We could not help remarking, that, although the country was much improved in its appearance since we were last here, the Russians looked, if possible, worse now than they did then. It is to be owned, they observed, that this was also the case with us; and, as neither party seemed to like to be told of their bad looks, we found mutual consolation in throwing the blame upon the country, whose green and lively complexion, we agreed, cast a deadness and sallowness upon our own.
The eruption of the volcano, which was so violent when we sailed out of the bay, we found had done no damage here, notwithstanding stones had fallen at the ostrog of the size of a goose’s egg. This was all the news we had to enquire after, and all they had to tell, excepting that of the arrival of Soposnikoff from Oonalashka, who took charge of the packet Captain Cook had sent to the Admiralty, and which, it gave us much satisfaction to find, had been forwarded.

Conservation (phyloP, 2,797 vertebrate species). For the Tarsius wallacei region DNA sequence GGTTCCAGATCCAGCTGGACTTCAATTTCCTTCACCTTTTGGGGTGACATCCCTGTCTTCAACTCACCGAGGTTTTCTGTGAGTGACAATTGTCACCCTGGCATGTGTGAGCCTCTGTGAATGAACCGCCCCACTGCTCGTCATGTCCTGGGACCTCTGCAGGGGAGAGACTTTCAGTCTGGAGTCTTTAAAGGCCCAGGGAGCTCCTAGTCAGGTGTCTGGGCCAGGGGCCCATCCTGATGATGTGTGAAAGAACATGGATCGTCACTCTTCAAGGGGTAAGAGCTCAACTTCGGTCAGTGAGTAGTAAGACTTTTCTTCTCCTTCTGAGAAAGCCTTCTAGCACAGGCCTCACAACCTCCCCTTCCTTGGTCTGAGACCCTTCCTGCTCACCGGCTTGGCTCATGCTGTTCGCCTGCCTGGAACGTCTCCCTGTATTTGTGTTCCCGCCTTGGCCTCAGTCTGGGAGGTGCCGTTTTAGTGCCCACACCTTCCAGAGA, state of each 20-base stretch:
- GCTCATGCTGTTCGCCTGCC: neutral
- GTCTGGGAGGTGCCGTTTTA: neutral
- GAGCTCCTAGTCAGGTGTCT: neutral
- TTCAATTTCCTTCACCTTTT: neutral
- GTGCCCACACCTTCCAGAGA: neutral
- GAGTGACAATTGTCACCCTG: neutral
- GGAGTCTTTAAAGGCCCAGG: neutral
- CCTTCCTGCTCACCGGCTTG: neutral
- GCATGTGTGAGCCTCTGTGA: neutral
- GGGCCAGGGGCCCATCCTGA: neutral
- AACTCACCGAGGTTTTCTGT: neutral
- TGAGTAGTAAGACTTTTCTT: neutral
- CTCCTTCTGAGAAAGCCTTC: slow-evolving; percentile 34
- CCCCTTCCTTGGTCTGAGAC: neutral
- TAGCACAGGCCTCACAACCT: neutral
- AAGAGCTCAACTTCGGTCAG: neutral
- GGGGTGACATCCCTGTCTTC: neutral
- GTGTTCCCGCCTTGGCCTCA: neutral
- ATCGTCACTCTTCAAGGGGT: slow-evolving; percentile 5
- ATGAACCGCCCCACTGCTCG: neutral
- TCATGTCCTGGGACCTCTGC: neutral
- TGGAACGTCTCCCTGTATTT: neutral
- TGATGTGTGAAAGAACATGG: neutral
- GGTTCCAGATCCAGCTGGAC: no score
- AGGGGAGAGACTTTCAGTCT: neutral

In the morning of the 25th, Captain Gore made out the new commissions, in consequence of Captain Clerke’s death, appointing himself to the command of the Resolution, and me to the command of the Discovery; and Mr Lanyan, master’s mate of the Resolution, who had served in that capacity on board the Adventure in the former voyage, was promoted to the vacant lieutenancy. These promotions produced the following farther arrangements: Lieutenants Burney and Rickman were removed from the Discovery to be first and second lieutenants of the Resolution; and lieutenant Williamson was appointed first lieutenant of the Discovery. Captain Gore also permitted me to take into the Discovery four midshipmen, who had made themselves useful to me in astronomical calculations, and whose assistance was now particularly necessary; as we had no ephemeris for the present year. And, that astronomical observations might continue to be made in both ships,